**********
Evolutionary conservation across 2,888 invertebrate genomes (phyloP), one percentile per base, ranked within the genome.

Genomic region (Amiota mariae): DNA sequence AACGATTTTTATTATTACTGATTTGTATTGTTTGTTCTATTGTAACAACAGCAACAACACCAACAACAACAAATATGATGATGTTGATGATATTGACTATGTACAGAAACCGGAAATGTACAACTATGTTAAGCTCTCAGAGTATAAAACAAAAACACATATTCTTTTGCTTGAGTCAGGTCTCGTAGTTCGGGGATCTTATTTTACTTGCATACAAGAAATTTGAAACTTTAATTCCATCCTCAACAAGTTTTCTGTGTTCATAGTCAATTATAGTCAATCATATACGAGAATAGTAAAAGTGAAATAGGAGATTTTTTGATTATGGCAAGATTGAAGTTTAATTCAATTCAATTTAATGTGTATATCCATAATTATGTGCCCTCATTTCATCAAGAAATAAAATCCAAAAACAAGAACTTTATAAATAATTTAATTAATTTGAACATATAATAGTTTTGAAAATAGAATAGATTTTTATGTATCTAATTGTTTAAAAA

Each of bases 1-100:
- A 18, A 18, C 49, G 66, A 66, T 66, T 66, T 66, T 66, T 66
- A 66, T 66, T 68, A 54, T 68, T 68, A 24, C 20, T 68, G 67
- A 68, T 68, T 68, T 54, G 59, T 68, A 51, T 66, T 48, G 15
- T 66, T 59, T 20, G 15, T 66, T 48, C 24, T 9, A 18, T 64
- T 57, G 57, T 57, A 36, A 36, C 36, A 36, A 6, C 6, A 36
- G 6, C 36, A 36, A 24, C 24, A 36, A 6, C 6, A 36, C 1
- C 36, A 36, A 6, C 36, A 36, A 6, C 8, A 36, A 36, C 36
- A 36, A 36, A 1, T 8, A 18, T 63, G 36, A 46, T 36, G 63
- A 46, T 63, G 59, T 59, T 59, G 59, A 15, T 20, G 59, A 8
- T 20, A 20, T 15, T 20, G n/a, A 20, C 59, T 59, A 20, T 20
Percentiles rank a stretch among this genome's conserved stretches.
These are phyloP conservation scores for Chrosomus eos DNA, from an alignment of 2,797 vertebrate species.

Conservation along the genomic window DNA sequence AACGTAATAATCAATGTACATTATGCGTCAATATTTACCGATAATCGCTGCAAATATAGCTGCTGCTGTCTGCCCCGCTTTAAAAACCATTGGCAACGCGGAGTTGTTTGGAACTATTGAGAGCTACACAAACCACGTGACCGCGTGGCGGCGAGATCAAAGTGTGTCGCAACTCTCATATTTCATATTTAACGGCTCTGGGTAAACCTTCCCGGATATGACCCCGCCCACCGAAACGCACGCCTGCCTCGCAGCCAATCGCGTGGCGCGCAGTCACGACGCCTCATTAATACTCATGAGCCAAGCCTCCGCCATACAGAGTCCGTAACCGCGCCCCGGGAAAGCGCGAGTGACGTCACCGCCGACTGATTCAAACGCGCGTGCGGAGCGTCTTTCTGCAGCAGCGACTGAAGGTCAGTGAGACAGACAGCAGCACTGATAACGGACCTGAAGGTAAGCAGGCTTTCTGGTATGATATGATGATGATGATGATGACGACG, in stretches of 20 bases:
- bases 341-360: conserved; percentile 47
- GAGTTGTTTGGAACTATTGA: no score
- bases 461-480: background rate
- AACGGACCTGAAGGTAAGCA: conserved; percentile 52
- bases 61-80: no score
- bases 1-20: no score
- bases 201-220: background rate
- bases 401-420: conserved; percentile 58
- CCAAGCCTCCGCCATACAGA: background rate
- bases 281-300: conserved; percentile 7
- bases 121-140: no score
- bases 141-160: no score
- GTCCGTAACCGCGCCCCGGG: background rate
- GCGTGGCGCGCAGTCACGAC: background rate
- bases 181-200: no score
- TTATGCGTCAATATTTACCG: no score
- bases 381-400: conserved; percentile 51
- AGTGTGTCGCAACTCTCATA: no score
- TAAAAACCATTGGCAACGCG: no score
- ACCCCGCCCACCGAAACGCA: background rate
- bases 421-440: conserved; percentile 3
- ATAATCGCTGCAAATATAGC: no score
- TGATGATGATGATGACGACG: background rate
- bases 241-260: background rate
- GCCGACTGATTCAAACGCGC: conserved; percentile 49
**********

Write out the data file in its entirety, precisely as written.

Evolutionary conservation across 2,888 invertebrate genomes (phyloP), one percentile per base, ranked within the genome.

Genomic region (Amiota mariae): DNA sequence AACGATTTTTATTATTACTGATTTGTATTGTTTGTTCTATTGTAACAACAGCAACAACACCAACAACAACAAATATGATGATGTTGATGATATTGACTATGTACAGAAACCGGAAATGTACAACTATGTTAAGCTCTCAGAGTATAAAACAAAAACACATATTCTTTTGCTTGAGTCAGGTCTCGTAGTTCGGGGATCTTATTTTACTTGCATACAAGAAATTTGAAACTTTAATTCCATCCTCAACAAGTTTTCTGTGTTCATAGTCAATTATAGTCAATCATATACGAGAATAGTAAAAGTGAAATAGGAGATTTTTTGATTATGGCAAGATTGAAGTTTAATTCAATTCAATTTAATGTGTATATCCATAATTATGTGCCCTCATTTCATCAAGAAATAAAATCCAAAAACAAGAACTTTATAAATAATTTAATTAATTTGAACATATAATAGTTTTGAAAATAGAATAGATTTTTATGTATCTAATTGTTTAAAAA

Each of bases 1-100:
- A 18, A 18, C 49, G 66, A 66, T 66, T 66, T 66, T 66, T 66
- A 66, T 66, T 68, A 54, T 68, T 68, A 24, C 20, T 68, G 67
- A 68, T 68, T 68, T 54, G 59, T 68, A 51, T 66, T 48, G 15
- T 66, T 59, T 20, G 15, T 66, T 48, C 24, T 9, A 18, T 64
- T 57, G 57, T 57, A 36, A 36, C 36, A 36, A 6, C 6, A 36
- G 6, C 36, A 36, A 24, C 24, A 36, A 6, C 6, A 36, C 1
- C 36, A 36, A 6, C 36, A 36, A 6, C 8, A 36, A 36, C 36
- A 36, A 36, A 1, T 8, A 18, T 63, G 36, A 46, T 36, G 63
- A 46, T 63, G 59, T 59, T 59, G 59, A 15, T 20, G 59, A 8
- T 20, A 20, T 15, T 20, G n/a, A 20, C 59, T 59, A 20, T 20
Percentiles rank a stretch among this genome's conserved stretches.
These are phyloP conservation scores for Chrosomus eos DNA, from an alignment of 2,797 vertebrate species.

Conservation along the genomic window DNA sequence AACGTAATAATCAATGTACATTATGCGTCAATATTTACCGATAATCGCTGCAAATATAGCTGCTGCTGTCTGCCCCGCTTTAAAAACCATTGGCAACGCGGAGTTGTTTGGAACTATTGAGAGCTACACAAACCACGTGACCGCGTGGCGGCGAGATCAAAGTGTGTCGCAACTCTCATATTTCATATTTAACGGCTCTGGGTAAACCTTCCCGGATATGACCCCGCCCACCGAAACGCACGCCTGCCTCGCAGCCAATCGCGTGGCGCGCAGTCACGACGCCTCATTAATACTCATGAGCCAAGCCTCCGCCATACAGAGTCCGTAACCGCGCCCCGGGAAAGCGCGAGTGACGTCACCGCCGACTGATTCAAACGCGCGTGCGGAGCGTCTTTCTGCAGCAGCGACTGAAGGTCAGTGAGACAGACAGCAGCACTGATAACGGACCTGAAGGTAAGCAGGCTTTCTGGTATGATATGATGATGATGATGATGACGACG, in stretches of 20 bases:
- bases 341-360: conserved; percentile 47
- GAGTTGTTTGGAACTATTGA: no score
- bases 461-480: background rate
- AACGGACCTGAAGGTAAGCA: conserved; percentile 52
- bases 61-80: no score
- bases 1-20: no score
- bases 201-220: background rate
- bases 401-420: conserved; percentile 58
- CCAAGCCTCCGCCATACAGA: background rate
- bases 281-300: conserved; percentile 7
- bases 121-140: no score
- bases 141-160: no score
- GTCCGTAACCGCGCCCCGGG: background rate
- GCGTGGCGCGCAGTCACGAC: background rate
- bases 181-200: no score
- TTATGCGTCAATATTTACCG: no score
- bases 381-400: conserved; percentile 51
- AGTGTGTCGCAACTCTCATA: no score
- TAAAAACCATTGGCAACGCG: no score
- ACCCCGCCCACCGAAACGCA: background rate
- bases 421-440: conserved; percentile 3
- ATAATCGCTGCAAATATAGC: no score
- TGATGATGATGATGACGACG: background rate
- bases 241-260: background rate
- GCCGACTGATTCAAACGCGC: conserved; percentile 49